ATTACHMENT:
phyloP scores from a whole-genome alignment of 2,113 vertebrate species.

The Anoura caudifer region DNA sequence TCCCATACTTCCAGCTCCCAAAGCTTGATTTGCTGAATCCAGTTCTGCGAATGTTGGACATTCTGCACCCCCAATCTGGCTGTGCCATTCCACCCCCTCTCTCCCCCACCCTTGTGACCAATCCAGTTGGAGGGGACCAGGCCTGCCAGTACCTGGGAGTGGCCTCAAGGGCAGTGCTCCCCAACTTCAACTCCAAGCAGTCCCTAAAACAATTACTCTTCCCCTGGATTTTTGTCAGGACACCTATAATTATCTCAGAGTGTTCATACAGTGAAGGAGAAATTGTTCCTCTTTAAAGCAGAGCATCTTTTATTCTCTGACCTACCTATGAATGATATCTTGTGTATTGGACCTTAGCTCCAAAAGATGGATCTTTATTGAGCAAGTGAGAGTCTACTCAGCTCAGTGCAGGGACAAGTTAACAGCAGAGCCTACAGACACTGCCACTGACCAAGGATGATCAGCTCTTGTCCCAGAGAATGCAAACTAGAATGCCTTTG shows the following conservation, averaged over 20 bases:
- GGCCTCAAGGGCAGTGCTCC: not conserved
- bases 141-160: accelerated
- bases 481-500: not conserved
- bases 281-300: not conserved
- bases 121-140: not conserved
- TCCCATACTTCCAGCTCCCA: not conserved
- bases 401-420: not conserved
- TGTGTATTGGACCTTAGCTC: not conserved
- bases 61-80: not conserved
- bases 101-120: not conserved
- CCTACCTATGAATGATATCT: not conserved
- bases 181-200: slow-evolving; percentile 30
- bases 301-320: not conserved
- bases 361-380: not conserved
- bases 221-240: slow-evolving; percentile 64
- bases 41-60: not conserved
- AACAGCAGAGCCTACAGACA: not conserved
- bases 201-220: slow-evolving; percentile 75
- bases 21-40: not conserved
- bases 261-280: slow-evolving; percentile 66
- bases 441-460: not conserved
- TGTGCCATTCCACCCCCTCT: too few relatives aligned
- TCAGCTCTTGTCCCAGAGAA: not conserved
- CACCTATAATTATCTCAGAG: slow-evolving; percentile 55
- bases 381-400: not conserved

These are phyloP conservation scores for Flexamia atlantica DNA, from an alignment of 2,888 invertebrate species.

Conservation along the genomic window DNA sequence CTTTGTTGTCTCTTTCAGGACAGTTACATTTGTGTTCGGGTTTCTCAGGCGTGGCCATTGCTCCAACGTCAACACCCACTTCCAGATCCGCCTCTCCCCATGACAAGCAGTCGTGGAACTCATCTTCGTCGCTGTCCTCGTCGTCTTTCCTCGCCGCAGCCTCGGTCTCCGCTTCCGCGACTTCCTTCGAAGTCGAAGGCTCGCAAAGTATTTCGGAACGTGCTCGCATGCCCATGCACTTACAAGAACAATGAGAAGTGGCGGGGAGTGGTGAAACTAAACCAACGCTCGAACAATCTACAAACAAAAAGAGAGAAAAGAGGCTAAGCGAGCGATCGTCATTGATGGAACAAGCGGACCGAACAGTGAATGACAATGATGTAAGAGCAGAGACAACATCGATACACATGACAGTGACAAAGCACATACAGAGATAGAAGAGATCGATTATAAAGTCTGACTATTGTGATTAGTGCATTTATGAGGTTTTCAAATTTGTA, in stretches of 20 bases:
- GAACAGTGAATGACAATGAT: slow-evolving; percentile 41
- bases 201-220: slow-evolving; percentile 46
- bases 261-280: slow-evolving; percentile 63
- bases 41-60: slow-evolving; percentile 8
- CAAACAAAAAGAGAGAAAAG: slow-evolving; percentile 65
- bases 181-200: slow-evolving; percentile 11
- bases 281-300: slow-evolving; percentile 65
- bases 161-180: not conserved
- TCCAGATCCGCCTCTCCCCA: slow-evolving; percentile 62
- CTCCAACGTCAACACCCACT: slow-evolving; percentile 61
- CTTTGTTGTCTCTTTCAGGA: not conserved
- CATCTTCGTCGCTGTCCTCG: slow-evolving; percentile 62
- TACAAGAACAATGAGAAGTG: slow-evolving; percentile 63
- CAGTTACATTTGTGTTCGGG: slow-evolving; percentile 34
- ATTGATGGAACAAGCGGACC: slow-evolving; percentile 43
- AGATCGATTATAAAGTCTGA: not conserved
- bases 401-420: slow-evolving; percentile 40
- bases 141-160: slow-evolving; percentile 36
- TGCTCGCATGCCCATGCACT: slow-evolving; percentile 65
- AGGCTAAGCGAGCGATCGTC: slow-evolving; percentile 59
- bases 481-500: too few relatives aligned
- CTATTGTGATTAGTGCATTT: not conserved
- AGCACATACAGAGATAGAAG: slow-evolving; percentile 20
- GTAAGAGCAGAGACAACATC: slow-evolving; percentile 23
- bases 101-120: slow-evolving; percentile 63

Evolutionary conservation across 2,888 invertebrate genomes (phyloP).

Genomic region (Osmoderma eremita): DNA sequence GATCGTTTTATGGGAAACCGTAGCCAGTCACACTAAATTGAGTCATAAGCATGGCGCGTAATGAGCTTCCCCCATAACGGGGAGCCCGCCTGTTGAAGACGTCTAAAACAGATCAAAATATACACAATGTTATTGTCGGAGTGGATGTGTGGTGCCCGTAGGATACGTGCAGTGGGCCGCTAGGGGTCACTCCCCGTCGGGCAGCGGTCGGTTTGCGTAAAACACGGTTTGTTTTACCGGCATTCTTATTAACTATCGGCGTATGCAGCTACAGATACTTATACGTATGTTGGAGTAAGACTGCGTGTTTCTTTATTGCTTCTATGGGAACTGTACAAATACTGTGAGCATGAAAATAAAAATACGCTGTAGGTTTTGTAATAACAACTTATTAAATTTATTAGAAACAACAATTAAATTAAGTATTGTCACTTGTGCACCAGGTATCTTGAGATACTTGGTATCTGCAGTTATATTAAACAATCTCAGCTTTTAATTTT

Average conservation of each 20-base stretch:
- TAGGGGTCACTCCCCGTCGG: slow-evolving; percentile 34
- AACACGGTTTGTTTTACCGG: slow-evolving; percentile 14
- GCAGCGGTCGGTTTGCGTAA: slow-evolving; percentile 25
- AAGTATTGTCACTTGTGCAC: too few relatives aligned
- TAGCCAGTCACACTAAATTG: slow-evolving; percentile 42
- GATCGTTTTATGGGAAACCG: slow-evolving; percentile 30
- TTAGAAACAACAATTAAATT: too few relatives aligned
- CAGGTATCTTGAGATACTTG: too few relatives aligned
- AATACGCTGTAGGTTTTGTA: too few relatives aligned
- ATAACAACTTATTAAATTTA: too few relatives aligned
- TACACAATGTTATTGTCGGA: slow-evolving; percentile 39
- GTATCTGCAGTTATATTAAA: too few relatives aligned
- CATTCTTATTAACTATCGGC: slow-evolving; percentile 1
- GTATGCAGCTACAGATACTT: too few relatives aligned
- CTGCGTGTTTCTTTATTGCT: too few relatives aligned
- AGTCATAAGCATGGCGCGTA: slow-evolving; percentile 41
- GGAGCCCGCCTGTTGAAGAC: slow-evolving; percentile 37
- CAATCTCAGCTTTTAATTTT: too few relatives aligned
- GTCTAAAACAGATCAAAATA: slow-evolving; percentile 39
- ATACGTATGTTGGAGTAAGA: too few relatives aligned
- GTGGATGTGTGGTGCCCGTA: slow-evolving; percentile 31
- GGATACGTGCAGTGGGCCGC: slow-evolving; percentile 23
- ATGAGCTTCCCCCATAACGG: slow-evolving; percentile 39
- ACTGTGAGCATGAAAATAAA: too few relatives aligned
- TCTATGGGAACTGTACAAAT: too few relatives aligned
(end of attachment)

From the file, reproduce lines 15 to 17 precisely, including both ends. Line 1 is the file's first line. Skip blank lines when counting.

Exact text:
- bases 301-320: not conserved
- bases 361-380: not conserved
- bases 221-240: slow-evolving; percentile 64